In the end, it would appear the governor’s concern for the bottom 20 percent of hard-working Washingtonians were crocodile tears, an empty concern designed to give the government more taxpayer money overall, while delivering Inslee the carbon tax he had sought for years to bolster his “green” credentials.
The governor’s ebullient “success” he touted as part of the “most productive” legislative session in a quarter century, picked the pockets of the working poor the most. The cost of their transportation to get to and from work will rise significantly. The cost to heat their homes will rise significantly.
“We took big steps to fix our state’s out of date, an unfair regressive system of taxation unfair to working people, where those with lower incomes pay a much higher percentage of their incomes and those who make more,” Inslee said Sunday.
Citizens here in Southwest Washington will often hear Oregon politicians claim their state’s tax system is too “volatile” and they tout the stability of Washington’s sales tax system. Does Gov. Inslee and his Democrat allies want a “volatile” source of taxpayer money? Or do they simply want more taxpayer money, any way they can get it?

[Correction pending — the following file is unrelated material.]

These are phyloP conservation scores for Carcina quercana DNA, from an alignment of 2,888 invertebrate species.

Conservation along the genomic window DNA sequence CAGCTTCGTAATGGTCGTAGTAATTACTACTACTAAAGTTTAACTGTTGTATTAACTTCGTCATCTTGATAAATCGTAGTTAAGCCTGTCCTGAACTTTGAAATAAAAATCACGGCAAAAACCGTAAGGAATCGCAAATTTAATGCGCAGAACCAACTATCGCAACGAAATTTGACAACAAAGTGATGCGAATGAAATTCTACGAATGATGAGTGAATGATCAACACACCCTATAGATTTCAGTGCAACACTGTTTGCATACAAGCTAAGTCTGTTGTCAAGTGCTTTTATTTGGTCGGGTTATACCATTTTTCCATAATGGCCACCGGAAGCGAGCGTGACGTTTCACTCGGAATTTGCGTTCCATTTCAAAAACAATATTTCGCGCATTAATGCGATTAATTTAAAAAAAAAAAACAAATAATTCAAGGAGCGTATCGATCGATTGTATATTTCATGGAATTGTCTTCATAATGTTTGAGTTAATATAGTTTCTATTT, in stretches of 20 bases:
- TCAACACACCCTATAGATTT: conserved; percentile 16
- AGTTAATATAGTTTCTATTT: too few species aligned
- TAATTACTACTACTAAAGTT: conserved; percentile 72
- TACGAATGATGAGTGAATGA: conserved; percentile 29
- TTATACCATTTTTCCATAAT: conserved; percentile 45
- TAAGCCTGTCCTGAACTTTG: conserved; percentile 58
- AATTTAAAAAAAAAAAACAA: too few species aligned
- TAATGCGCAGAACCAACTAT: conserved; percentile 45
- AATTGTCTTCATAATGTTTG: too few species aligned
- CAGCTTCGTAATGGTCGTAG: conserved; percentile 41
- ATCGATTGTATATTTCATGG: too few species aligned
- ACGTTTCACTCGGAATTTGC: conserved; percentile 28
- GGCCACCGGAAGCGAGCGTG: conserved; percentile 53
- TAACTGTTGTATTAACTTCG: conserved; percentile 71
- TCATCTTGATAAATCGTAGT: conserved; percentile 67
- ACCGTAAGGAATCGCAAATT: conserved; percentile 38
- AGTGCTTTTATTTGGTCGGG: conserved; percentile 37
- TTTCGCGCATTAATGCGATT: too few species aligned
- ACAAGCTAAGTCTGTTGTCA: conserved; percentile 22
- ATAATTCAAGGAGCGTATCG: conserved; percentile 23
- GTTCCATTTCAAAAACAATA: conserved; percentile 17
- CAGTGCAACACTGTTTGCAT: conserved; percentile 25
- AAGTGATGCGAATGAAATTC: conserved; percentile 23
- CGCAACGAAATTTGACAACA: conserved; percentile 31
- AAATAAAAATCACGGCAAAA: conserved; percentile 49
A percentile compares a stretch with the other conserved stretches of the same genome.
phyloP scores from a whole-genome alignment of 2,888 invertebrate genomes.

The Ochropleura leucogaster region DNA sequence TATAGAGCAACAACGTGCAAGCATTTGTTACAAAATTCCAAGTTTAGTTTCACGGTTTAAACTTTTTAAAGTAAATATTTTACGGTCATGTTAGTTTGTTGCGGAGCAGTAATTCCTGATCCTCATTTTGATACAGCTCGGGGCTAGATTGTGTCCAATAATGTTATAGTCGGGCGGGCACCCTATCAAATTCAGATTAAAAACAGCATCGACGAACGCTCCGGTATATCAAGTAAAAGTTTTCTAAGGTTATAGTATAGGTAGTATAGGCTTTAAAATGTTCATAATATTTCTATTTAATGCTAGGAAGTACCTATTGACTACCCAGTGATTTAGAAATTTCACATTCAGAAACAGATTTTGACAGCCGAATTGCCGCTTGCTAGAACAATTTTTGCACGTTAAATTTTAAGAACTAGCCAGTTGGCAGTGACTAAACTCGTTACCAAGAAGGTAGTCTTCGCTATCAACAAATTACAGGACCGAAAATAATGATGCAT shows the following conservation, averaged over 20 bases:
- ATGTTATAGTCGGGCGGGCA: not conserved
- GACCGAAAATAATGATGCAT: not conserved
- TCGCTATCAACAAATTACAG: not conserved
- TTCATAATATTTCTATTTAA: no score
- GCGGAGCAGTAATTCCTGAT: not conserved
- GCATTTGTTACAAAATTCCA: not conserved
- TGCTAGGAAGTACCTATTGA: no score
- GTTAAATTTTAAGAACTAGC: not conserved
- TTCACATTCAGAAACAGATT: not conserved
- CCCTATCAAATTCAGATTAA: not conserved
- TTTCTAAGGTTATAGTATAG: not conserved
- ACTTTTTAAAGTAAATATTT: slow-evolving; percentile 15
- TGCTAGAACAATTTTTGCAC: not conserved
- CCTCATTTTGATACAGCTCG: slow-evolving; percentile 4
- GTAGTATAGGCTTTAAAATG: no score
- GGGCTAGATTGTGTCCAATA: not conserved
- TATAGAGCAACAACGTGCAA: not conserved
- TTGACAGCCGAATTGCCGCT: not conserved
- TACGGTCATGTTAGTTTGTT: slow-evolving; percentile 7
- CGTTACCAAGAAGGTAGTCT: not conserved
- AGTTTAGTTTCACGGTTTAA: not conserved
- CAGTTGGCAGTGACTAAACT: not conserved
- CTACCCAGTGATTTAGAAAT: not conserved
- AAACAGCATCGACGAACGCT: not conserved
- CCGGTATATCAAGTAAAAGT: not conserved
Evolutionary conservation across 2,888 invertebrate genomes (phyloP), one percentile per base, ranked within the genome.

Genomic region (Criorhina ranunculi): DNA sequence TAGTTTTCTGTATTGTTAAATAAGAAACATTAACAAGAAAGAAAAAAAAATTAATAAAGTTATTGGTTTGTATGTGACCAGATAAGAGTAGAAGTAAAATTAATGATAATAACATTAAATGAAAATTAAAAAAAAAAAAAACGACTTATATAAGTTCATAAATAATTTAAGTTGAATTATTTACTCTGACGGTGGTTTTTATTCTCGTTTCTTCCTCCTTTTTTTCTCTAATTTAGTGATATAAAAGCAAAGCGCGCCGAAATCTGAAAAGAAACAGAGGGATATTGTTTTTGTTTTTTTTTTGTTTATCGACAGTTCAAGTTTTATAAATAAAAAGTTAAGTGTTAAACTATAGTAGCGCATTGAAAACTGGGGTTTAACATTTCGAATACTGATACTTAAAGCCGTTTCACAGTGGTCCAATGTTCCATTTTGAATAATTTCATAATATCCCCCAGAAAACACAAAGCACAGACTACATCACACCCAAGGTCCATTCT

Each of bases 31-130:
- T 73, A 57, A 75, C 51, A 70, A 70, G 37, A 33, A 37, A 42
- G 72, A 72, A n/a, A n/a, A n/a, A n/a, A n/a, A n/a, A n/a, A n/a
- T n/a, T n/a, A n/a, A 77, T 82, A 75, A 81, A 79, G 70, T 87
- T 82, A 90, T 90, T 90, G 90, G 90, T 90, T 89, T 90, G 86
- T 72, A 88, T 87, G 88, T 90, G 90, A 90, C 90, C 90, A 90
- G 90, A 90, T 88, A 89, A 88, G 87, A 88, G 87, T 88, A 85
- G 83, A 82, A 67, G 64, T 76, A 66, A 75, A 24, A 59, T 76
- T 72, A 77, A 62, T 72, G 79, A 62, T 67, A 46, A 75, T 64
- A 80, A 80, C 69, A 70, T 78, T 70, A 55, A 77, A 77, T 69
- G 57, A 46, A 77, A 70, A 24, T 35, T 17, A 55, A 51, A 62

Apparently the “fix” was in, with the Inslee solution harming the poor the most. They will get no consolation from the fact that “the wealthy” are paying more, when they can’t afford to fill their car’s gas tank or pay their heating bill. It will be no consolation to the poor who will be faced with increasing costs at the grocery story. As shipping costs rise, retailers will simply pass those costs on to consumers.
Inslee didn’t show the graph, bragging about lowering the tax burden for the bottom 20 percent on Sunday. That’s because the budget he will soon be signing will harm those people more than anyone else.
Apparently, the Inslee solution to the “unfair” tax system in Washington wasn’t lowering the tax burden of the poor. It was simply an excuse to raise taxes on the wealthy and to give the government more of your money.